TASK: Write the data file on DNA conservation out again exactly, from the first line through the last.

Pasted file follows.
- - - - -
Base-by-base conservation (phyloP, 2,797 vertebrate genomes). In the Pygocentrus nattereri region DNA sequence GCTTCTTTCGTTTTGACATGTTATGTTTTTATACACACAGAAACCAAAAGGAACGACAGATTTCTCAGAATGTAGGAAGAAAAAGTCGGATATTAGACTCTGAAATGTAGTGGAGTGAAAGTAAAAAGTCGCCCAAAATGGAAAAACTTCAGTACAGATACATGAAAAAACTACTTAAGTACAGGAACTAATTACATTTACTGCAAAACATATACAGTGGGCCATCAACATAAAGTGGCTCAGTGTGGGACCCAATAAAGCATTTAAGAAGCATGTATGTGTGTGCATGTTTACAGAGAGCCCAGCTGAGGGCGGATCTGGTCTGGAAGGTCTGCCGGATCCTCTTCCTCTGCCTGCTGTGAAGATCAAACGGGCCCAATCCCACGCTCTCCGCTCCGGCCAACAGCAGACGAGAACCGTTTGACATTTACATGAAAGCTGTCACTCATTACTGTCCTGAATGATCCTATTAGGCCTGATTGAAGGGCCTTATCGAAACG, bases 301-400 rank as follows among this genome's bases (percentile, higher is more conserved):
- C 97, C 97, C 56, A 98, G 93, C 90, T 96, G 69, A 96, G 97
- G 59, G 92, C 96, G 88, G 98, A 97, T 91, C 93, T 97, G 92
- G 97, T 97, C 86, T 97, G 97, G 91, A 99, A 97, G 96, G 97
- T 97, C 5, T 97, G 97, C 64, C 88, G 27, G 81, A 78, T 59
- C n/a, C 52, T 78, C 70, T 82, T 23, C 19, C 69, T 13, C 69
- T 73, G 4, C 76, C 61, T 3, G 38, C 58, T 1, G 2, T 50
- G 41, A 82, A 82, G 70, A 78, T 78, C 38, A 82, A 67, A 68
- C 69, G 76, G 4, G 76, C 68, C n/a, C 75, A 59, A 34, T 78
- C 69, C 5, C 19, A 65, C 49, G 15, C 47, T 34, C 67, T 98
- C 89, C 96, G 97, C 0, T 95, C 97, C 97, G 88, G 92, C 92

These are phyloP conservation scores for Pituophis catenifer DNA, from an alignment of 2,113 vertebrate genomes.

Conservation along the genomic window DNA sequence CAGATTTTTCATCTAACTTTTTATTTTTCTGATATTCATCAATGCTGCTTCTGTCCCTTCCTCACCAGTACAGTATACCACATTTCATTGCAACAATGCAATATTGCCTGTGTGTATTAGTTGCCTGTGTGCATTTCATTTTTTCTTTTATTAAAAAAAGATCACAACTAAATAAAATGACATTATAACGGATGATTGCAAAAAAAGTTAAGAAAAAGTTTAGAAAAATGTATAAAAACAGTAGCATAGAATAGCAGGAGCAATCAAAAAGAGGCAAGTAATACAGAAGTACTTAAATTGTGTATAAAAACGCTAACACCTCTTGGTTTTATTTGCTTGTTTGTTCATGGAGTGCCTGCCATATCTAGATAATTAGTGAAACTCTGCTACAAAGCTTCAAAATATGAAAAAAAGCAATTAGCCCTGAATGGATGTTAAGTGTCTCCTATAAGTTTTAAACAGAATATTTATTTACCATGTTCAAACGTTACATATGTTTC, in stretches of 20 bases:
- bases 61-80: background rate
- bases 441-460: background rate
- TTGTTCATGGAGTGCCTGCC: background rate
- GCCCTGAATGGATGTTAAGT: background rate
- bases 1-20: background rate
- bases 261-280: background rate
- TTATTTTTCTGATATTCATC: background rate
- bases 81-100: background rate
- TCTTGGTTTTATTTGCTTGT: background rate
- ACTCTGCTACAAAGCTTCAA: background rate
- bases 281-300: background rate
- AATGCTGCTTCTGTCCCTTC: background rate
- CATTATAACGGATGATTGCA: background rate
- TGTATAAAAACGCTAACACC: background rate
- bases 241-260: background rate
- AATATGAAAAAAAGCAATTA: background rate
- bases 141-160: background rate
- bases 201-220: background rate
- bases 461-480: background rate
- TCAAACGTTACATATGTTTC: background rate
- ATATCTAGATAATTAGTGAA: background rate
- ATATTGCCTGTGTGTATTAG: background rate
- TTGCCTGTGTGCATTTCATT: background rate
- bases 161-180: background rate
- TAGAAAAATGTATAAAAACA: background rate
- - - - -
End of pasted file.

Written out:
Base-by-base conservation (phyloP, 2,797 vertebrate genomes). In the Pygocentrus nattereri region DNA sequence GCTTCTTTCGTTTTGACATGTTATGTTTTTATACACACAGAAACCAAAAGGAACGACAGATTTCTCAGAATGTAGGAAGAAAAAGTCGGATATTAGACTCTGAAATGTAGTGGAGTGAAAGTAAAAAGTCGCCCAAAATGGAAAAACTTCAGTACAGATACATGAAAAAACTACTTAAGTACAGGAACTAATTACATTTACTGCAAAACATATACAGTGGGCCATCAACATAAAGTGGCTCAGTGTGGGACCCAATAAAGCATTTAAGAAGCATGTATGTGTGTGCATGTTTACAGAGAGCCCAGCTGAGGGCGGATCTGGTCTGGAAGGTCTGCCGGATCCTCTTCCTCTGCCTGCTGTGAAGATCAAACGGGCCCAATCCCACGCTCTCCGCTCCGGCCAACAGCAGACGAGAACCGTTTGACATTTACATGAAAGCTGTCACTCATTACTGTCCTGAATGATCCTATTAGGCCTGATTGAAGGGCCTTATCGAAACG, bases 301-400 rank as follows among this genome's bases (percentile, higher is more conserved):
- C 97, C 97, C 56, A 98, G 93, C 90, T 96, G 69, A 96, G 97
- G 59, G 92, C 96, G 88, G 98, A 97, T 91, C 93, T 97, G 92
- G 97, T 97, C 86, T 97, G 97, G 91, A 99, A 97, G 96, G 97
- T 97, C 5, T 97, G 97, C 64, C 88, G 27, G 81, A 78, T 59
- C n/a, C 52, T 78, C 70, T 82, T 23, C 19, C 69, T 13, C 69
- T 73, G 4, C 76, C 61, T 3, G 38, C 58, T 1, G 2, T 50
- G 41, A 82, A 82, G 70, A 78, T 78, C 38, A 82, A 67, A 68
- C 69, G 76, G 4, G 76, C 68, C n/a, C 75, A 59, A 34, T 78
- C 69, C 5, C 19, A 65, C 49, G 15, C 47, T 34, C 67, T 98
- C 89, C 96, G 97, C 0, T 95, C 97, C 97, G 88, G 92, C 92

These are phyloP conservation scores for Pituophis catenifer DNA, from an alignment of 2,113 vertebrate genomes.

Conservation along the genomic window DNA sequence CAGATTTTTCATCTAACTTTTTATTTTTCTGATATTCATCAATGCTGCTTCTGTCCCTTCCTCACCAGTACAGTATACCACATTTCATTGCAACAATGCAATATTGCCTGTGTGTATTAGTTGCCTGTGTGCATTTCATTTTTTCTTTTATTAAAAAAAGATCACAACTAAATAAAATGACATTATAACGGATGATTGCAAAAAAAGTTAAGAAAAAGTTTAGAAAAATGTATAAAAACAGTAGCATAGAATAGCAGGAGCAATCAAAAAGAGGCAAGTAATACAGAAGTACTTAAATTGTGTATAAAAACGCTAACACCTCTTGGTTTTATTTGCTTGTTTGTTCATGGAGTGCCTGCCATATCTAGATAATTAGTGAAACTCTGCTACAAAGCTTCAAAATATGAAAAAAAGCAATTAGCCCTGAATGGATGTTAAGTGTCTCCTATAAGTTTTAAACAGAATATTTATTTACCATGTTCAAACGTTACATATGTTTC, in stretches of 20 bases:
- bases 61-80: background rate
- bases 441-460: background rate
- TTGTTCATGGAGTGCCTGCC: background rate
- GCCCTGAATGGATGTTAAGT: background rate
- bases 1-20: background rate
- bases 261-280: background rate
- TTATTTTTCTGATATTCATC: background rate
- bases 81-100: background rate
- TCTTGGTTTTATTTGCTTGT: background rate
- ACTCTGCTACAAAGCTTCAA: background rate
- bases 281-300: background rate
- AATGCTGCTTCTGTCCCTTC: background rate
- CATTATAACGGATGATTGCA: background rate
- TGTATAAAAACGCTAACACC: background rate
- bases 241-260: background rate
- AATATGAAAAAAAGCAATTA: background rate
- bases 141-160: background rate
- bases 201-220: background rate
- bases 461-480: background rate
- TCAAACGTTACATATGTTTC: background rate
- ATATCTAGATAATTAGTGAA: background rate
- ATATTGCCTGTGTGTATTAG: background rate
- TTGCCTGTGTGCATTTCATT: background rate
- bases 161-180: background rate
- TAGAAAAATGTATAAAAACA: background rate